California lawmakers are backing a bill to create BankCal, a government program that would offer a "zero-fee, zero-penalty" consumer banking option to the state’s residents. The measure is aimed at "protecting consumers who lack access to traditional banking services from predatory, discriminatory, and costly alternatives."
Assembly Bill 1177, which lawmakers and advocates unveiled last week, would establish a Public Banking Option Board, which would partner with financial institutions to offer the free accounts. California employers with five or more employees would be required to facilitate direct deposit, when requested, into the account.
The bill is scheduled to be heard April 29 before the Assembly Banking and Finance Committee.
The push among lawmakers and consumer groups for a fee-free banking service that would eliminate the need for the unbanked to turn to check cashers and payday lenders has grown in recent years.
"California families are losing hundreds of millions of dollars in fees a year to payday lenders and check cashing stores that prey on the most vulnerable," Democratic Assemblymember Miguel Santiago, lead author of the bill, said in a statement. "With BankCal, more families will be able to keep the money they’ve earned, put food on the table, and build their savings."
BankCal’s features would include a debit card, automatic bill pay capacity and free ATM access at participating banks.
"[The California Public Banking Option Act] reflects the concept that banking is a public utility that should be in the hands of the people," Ellen Brown, chair of the Public Banking Institute, a national think tank in Santa Clarita, told the Los Angeles Times.
Proponents of AB 1177 say the current economic hardships brought on by the coronavirus pandemic have heightened the need for alternative banking options.
"During the pandemic, we witnessed the need for rapid distribution of stimulus and unemployment payments and the broken systems incapable of delivering timely relief," Holden Weisman, a policy expert at Washington nonprofit Prosperity Now, told the Los Angeles Times. "BankCal would significantly improve access for vulnerable families."
One in four California households and nearly half of Black and Latinx California households, are either unbanked or underbanked, according to the California Reinvestment Coalition, which cited data from the Federal Deposit Insurance Corp. (FDIC).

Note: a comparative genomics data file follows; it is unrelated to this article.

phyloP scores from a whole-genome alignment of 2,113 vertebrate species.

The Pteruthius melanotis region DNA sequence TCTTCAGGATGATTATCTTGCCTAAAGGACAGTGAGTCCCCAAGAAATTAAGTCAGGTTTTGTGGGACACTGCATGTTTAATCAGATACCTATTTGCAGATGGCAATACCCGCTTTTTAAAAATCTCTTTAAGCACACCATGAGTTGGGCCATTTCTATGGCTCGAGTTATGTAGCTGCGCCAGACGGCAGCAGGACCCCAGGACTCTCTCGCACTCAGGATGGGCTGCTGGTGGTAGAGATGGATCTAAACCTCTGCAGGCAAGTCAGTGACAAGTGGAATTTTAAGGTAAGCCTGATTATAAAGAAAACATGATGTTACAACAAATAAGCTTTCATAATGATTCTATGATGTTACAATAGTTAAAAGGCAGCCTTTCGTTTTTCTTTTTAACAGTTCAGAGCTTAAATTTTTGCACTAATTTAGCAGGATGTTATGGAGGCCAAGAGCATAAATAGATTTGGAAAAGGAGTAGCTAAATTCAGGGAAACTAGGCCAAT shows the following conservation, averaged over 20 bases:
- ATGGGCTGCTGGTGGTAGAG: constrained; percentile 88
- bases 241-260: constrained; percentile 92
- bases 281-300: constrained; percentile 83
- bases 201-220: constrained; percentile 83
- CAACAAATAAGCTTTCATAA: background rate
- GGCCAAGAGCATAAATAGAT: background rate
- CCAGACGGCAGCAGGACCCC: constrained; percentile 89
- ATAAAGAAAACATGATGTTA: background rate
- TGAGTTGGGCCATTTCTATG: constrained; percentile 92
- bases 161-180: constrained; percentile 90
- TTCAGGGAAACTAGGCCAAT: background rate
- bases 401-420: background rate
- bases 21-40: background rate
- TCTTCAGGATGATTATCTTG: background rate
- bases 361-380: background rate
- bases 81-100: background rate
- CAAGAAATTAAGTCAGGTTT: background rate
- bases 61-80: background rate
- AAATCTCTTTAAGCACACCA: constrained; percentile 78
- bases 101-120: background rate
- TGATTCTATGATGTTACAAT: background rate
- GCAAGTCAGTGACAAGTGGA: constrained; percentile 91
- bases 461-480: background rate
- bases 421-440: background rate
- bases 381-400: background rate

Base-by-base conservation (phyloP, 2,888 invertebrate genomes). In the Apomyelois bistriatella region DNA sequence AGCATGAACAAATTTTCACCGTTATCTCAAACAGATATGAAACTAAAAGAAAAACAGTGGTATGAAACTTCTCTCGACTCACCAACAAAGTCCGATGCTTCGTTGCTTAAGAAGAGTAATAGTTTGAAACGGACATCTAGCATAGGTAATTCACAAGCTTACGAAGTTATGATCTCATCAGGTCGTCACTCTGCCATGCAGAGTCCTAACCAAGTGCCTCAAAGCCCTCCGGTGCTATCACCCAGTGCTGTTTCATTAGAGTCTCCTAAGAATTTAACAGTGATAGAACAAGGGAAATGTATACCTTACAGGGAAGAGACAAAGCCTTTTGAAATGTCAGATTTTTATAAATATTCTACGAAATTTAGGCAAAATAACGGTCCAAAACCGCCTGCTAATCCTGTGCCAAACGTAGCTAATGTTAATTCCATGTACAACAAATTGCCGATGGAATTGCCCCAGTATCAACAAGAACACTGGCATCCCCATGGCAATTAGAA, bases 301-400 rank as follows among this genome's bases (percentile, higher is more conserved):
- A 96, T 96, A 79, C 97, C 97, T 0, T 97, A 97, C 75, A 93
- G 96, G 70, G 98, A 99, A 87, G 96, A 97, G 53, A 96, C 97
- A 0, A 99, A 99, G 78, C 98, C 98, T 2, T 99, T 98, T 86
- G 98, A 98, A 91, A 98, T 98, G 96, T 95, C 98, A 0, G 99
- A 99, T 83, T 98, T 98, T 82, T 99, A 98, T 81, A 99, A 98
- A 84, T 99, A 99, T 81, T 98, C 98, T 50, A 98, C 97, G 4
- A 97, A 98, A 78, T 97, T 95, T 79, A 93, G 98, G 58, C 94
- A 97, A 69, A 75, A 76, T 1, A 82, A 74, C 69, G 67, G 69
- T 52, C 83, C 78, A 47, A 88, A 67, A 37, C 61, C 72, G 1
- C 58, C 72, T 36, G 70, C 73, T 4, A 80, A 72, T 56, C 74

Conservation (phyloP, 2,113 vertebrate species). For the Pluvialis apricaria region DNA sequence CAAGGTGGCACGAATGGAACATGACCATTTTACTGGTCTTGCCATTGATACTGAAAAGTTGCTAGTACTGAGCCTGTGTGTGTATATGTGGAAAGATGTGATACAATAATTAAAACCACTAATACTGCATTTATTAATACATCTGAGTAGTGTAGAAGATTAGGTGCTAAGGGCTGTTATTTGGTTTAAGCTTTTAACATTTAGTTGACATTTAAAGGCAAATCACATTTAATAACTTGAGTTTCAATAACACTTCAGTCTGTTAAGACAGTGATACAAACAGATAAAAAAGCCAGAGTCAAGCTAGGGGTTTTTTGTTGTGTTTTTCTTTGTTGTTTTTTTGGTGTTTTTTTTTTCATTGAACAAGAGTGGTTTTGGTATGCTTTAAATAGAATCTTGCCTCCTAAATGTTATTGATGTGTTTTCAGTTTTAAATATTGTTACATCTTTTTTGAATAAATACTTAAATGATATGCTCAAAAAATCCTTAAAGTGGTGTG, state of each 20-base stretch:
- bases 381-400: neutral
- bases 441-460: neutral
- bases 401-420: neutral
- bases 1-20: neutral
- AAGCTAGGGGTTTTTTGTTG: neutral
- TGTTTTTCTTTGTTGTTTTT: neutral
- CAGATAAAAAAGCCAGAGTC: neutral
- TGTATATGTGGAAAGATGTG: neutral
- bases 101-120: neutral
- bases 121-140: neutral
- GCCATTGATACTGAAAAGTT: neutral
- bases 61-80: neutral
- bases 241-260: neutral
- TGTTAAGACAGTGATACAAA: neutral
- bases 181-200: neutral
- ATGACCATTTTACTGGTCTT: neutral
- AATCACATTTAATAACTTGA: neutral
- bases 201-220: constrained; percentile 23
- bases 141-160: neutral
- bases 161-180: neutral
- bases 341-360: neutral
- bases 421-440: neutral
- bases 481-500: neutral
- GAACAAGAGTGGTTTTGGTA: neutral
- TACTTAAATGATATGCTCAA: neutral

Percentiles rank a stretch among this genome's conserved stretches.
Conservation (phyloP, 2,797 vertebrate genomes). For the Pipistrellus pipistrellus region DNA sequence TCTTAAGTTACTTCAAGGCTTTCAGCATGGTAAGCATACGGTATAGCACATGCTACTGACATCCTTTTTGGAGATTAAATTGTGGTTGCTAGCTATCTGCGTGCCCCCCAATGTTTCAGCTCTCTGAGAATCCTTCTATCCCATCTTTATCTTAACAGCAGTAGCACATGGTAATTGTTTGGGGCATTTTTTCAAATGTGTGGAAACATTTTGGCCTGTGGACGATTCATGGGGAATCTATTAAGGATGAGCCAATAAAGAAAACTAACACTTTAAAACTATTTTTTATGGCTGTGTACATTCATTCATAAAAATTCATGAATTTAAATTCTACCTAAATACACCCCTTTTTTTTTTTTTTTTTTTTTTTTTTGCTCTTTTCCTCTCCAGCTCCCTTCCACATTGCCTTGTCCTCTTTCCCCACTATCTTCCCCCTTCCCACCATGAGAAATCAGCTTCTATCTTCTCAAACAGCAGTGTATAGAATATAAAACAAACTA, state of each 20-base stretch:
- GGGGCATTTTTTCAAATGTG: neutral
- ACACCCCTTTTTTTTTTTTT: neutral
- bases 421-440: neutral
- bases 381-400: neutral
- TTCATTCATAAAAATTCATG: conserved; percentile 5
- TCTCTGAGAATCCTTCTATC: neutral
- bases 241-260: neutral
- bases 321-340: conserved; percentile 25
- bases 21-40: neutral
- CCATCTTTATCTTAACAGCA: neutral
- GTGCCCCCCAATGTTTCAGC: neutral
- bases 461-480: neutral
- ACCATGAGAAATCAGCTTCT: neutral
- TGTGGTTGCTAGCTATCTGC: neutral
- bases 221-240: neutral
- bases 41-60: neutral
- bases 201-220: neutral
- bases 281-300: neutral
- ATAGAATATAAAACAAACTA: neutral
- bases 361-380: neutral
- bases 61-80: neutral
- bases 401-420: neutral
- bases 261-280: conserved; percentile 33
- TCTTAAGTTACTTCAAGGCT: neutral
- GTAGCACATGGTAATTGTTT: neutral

The California Bankers Association (CBA) will oppose the bill, according to the Sacramento Business Journal. CBA spokesperson Beth Mills told the publication banks already provide free or low-cost accounts.
California has used legislation in an attempt to establish alternative banking options for its residents in the past.
In 2019, it became the first state in the nation to create a framework that allows municipalities to establish public banks, after the passage of Assembly Bill 857. The law’s passage, however, has yet to result in the establishment of a public bank in the state.
The Bank of North Dakota is the only state-run public bank in the U.S.
Meanwhile, the FDIC announced a new effort to quell an expected growth in the nation’s unbanked and underbanked numbers as a result of the pandemic.
The regulator on Tuesday launched #GetBanked, a campaign aimed at raising awareness about the benefits of opening a bank account. The effort is at first focused on the Atlanta and Houston markets, where the FDIC’s research finds Black and Hispanic households are disproportionately unbanked.
"Having a basic checking account can be an important first step to becoming part of the financial fabric of this country," FDIC Chairman Jelena McWilliams said in a statement. "I know from my personal experience that starting a banking relationship can offer a greater sense of belonging and expand economic opportunities."
In the past year, some lawmakers have called for the reestablishment of postal banking in an attempt to expand financial services to the unbanked and to create an alternative revenue stream for the cash-strapped U.S. Postal Service.